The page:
Emilia-Romagna’s castles, especially around Parma and the Romagna, are among the most striking in Italy. They often have lavish interiors added in or after the Renaissance, when they were converted into stately residences, and several are even said to be haunted. Visitors with a penchant for history will not be short of places to visit. Here's a whistle-stop tour of some of Emilia-Romagna's most impressive castles.
Castello di Torrechiara
Castello di Torrechiara is visible from miles around © CC-BY-SA Lara Zanarini
The most photogenic of all the duchy’s castles, this magnificent brick fantasy is almost unchanged since it was built by Pier Maria Rossi ‘Il Magnifico’ (1413–82), humanist, linguist, astronomer and military captain. Visible from miles around, it’s defended by a double set of walls and four mighty towers, each surrounded and linked by covered walkways. The elegant courtyard has ornate terracotta tiles; the ground floor has excellent frescoes by Cesare Baglione, who also painted the delightful cycle of acrobats performing impossible feats with hoops on the backs of lions. The castle’s best frescoes, however, are by Bonifacio Bembo in the beautiful Golden Bedchamber, where Pier Maria brought his young lover Bianca Pellegrini, and where he died in her arms. Bembo covered the walls with gold leaf (now gone) and a fresco cycle dedicated to their love and the Rossi’s 40 other castles.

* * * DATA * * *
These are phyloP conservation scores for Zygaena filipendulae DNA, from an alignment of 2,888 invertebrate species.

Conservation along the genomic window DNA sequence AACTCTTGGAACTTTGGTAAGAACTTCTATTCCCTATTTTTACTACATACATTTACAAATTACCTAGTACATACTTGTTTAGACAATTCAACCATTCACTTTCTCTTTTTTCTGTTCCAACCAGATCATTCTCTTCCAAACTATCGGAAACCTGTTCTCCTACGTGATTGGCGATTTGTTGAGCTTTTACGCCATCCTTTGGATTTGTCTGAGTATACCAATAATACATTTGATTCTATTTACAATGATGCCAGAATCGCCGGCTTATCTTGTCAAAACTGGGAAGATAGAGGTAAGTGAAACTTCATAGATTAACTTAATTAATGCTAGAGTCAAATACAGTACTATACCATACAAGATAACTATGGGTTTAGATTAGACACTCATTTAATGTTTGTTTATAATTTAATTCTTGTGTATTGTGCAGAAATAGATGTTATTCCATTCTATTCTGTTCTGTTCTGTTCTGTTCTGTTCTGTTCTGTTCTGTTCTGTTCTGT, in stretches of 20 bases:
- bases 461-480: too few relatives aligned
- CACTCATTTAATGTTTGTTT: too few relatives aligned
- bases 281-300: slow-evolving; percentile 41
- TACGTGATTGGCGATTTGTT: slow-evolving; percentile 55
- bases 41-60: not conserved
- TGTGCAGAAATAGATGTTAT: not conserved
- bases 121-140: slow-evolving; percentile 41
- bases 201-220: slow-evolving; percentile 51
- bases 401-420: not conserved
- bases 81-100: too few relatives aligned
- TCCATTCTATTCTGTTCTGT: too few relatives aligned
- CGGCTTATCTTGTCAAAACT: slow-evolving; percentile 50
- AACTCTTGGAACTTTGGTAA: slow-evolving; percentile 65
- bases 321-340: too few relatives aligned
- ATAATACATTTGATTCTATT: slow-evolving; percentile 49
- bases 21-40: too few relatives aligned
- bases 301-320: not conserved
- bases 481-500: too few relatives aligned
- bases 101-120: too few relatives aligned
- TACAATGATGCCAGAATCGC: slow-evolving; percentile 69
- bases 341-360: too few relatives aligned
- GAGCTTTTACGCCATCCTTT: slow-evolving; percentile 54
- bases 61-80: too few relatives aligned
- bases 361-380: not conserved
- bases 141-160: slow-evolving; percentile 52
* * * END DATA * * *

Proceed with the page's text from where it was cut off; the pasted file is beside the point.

Rocca di Vignola
Rocca di Vignola is undoubtedly one of the best-preserved castles in the region © CC-BY-SA Lara Zanarini
Castelvetro has in its centre one of the best-preserved castles in Emilia-Romagna, the Rocca di Vignola. Founded in the 8th century by the abbots of Nonantola, and rebuilt with lofty towers in the 13th century, it was improved by the Contrari family in the 15th century, and since 1965 has been owned by a bank, which has financed its complete restoration. A number of rooms retain their frescoes; the chapel has frescoes by the so-called Maestro di Vignola. The castle often hosts important exhibitions and concerts.
Castello di Bardi
Castello di Bardi's hilltop location is quite impressive © CC-BY-SA Filippo Aneli
One of the most impressive fortifications in its locale, this 15th-century hilltop castle in the Val Ceno (the valley just north of the Val di Taro) was a key property of the Landi. It retains beautiful beamed ceilings, 16th-century frescoes and, they say, a ghost. It also contains an unusual Museum of Traps and Poaching; the Museo della Civilta Valligiana with historic items from the region; and the Collezione Ferrarini-Nicoli of 60 paintings, mostly from the 20th century, all dedicated to the subject of work.